It's Equal Pay Day again---the day that symbolizes how many additional days women working full-time would have to work to make as much as men working full-time did during the previous year. (The wage gap exists both across sectors---that is, a woman working as a secretary makes less than a man working in a factory---and within sectors---that is, male teachers make more than female teachers.)
Nationwide, women continue to make just 77 cents for every dollar earned by men---and less than 40 percent of that can be explained away by "choices" such as staying home to take care of children and family members, extra time spent running errands and doing household chores, job experience, occupation, and union status. For more on the context behind those "choices," check out David Futrelle's excellent essay in Time.
And women aren't just earning less than men overall; they're earning less working the exact same jobs. A study by the Institute for Women’s Policy Research concluded that nationally men earn more in nearly every occupation, even those where a majority of positions are held by women. Of the 20 jobs most commonly held by women, women earned more than men in just one---bookkeeping, where women earn 100.3 percent of what men earn. The pay disparity starts right at the beginning of a woman's career. According to a recent study by the American Association of University Women, recent female college graduates made just 80 percent of their male counterparts' salaries.
Here in Washington State, meanwhile, the median woman also makes 77 cents to every man's dollar. On an hourly basis, according to an analysis by the Economic Opportunity Institute, men earn a median income of $20.95 an hour; women, just $16.08. Overall, women earn just 63 cents per month for every dollar earned by men.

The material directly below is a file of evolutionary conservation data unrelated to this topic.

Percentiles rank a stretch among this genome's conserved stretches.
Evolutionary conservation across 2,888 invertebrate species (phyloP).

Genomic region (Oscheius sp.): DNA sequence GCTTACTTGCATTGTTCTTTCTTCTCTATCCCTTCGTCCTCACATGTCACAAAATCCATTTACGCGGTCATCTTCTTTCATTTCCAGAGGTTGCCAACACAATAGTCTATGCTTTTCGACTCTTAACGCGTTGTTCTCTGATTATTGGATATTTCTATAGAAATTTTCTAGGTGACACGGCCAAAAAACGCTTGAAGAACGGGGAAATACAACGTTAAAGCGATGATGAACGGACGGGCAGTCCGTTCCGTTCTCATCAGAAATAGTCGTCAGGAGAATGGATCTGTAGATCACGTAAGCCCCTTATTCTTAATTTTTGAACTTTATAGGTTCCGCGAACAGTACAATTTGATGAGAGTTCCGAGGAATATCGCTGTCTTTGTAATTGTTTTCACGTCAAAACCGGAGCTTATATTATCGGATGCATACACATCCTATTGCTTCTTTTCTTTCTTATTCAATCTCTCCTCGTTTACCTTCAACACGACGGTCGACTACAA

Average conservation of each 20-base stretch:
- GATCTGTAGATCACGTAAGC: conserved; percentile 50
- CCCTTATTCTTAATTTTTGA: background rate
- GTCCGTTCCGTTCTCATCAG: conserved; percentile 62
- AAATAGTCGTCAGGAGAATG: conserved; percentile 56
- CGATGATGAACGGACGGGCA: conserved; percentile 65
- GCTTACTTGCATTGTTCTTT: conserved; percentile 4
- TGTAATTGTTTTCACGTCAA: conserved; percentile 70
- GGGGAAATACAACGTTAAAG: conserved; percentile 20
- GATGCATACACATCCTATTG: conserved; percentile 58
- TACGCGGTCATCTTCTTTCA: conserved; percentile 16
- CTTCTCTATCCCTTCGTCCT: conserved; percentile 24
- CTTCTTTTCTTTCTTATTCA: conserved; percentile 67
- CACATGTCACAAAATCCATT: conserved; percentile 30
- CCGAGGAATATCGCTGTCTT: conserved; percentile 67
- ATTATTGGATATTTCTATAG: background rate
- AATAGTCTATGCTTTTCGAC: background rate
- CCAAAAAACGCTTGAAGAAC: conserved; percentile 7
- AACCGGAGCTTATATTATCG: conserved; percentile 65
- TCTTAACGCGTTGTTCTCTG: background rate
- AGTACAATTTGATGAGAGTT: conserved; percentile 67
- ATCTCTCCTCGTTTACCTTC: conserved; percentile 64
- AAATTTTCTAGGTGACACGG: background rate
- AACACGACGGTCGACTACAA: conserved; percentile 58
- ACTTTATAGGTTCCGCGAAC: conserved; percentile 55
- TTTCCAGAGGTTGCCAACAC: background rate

Over time, the wage gap amounts to real money. Every year, the National Partnership for Women and Families estimates, a typical full-time working woman in Washington State loses about $10,225 to the wage gap---an amount of money that could pay for 90 more weeks of food, seven more months of mortgage and utility payments, 13 more months of rent, 3.2 more years of family health insurance, or 2,861 more gallons of gas.
The Center for American Progress estimates that over the course of a woman's career, the wage gap adds up to more than $430,000 in lost wages. This is true despite the fact that nearly two-thirds of all American households have a female breadwinner. (So much for "the richer sex.") "With the money lost over her lifetime, a woman could feed a family of four for 37 years, pay for seven four-year degrees at a public university, or simply save the money for retirement, boosting her quality of life when she leaves the workforce," the CAP concludes.
So what can we do? Well, we could start by mandating and funding paid maternity and paternity leave. The US is one of only five countries that do not require some form of paid maternity leave; the others are Mongolia, Mali, Cuba, and Chad.
We could fund programs that help women break into the higher-paying industrial and manufacturing sectors, which are overwhelmingly dominated by men. During the recovery, women have regained just 13.4 percent of the jobs they lost during the recession, while men have regained 38 percent of the jobs they lost.
And we could encourage women to fight against pay disparities in the workplace---through laws such as the Lilly Ledbetter Act, which ended the statute of limitations on discrimination lawsuits, or by promoting pay transparency by barring companies from discouraging workers from discussing how much they make.
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